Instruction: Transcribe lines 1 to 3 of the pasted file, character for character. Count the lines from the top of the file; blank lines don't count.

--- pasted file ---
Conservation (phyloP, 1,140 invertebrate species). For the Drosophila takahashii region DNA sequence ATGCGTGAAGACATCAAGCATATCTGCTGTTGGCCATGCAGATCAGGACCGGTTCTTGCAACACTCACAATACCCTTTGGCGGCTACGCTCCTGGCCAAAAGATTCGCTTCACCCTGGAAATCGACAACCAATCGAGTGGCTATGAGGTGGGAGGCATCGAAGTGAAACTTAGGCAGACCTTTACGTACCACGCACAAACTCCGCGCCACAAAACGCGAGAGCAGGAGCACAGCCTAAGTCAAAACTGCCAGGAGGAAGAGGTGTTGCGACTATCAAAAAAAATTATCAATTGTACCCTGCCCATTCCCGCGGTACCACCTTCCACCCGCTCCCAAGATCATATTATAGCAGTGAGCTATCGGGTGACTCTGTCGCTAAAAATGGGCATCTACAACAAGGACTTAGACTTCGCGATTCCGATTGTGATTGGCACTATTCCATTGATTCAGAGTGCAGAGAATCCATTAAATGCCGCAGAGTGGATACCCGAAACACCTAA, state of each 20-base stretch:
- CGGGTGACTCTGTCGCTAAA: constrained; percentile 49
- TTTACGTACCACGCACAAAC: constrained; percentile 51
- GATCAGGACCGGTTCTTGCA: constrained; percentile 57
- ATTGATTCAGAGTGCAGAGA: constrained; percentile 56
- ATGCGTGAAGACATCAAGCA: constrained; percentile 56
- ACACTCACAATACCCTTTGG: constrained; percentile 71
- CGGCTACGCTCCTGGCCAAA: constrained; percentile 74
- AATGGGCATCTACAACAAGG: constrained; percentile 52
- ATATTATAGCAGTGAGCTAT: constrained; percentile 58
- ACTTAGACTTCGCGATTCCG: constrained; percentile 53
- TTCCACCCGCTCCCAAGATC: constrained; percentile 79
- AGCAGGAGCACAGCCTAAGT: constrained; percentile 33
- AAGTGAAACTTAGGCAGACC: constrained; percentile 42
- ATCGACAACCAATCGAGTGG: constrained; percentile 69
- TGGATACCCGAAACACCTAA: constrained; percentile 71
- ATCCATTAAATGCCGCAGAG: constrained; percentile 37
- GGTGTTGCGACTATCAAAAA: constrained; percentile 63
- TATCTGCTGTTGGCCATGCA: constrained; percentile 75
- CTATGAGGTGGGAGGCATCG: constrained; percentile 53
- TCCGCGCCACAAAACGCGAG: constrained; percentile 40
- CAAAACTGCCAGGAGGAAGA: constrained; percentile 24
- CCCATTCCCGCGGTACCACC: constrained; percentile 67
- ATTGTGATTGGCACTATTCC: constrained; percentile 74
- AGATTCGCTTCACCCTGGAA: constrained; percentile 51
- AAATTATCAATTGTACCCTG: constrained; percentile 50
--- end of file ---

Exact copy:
Conservation (phyloP, 1,140 invertebrate species). For the Drosophila takahashii region DNA sequence ATGCGTGAAGACATCAAGCATATCTGCTGTTGGCCATGCAGATCAGGACCGGTTCTTGCAACACTCACAATACCCTTTGGCGGCTACGCTCCTGGCCAAAAGATTCGCTTCACCCTGGAAATCGACAACCAATCGAGTGGCTATGAGGTGGGAGGCATCGAAGTGAAACTTAGGCAGACCTTTACGTACCACGCACAAACTCCGCGCCACAAAACGCGAGAGCAGGAGCACAGCCTAAGTCAAAACTGCCAGGAGGAAGAGGTGTTGCGACTATCAAAAAAAATTATCAATTGTACCCTGCCCATTCCCGCGGTACCACCTTCCACCCGCTCCCAAGATCATATTATAGCAGTGAGCTATCGGGTGACTCTGTCGCTAAAAATGGGCATCTACAACAAGGACTTAGACTTCGCGATTCCGATTGTGATTGGCACTATTCCATTGATTCAGAGTGCAGAGAATCCATTAAATGCCGCAGAGTGGATACCCGAAACACCTAA, state of each 20-base stretch:
- CGGGTGACTCTGTCGCTAAA: constrained; percentile 49
- TTTACGTACCACGCACAAAC: constrained; percentile 51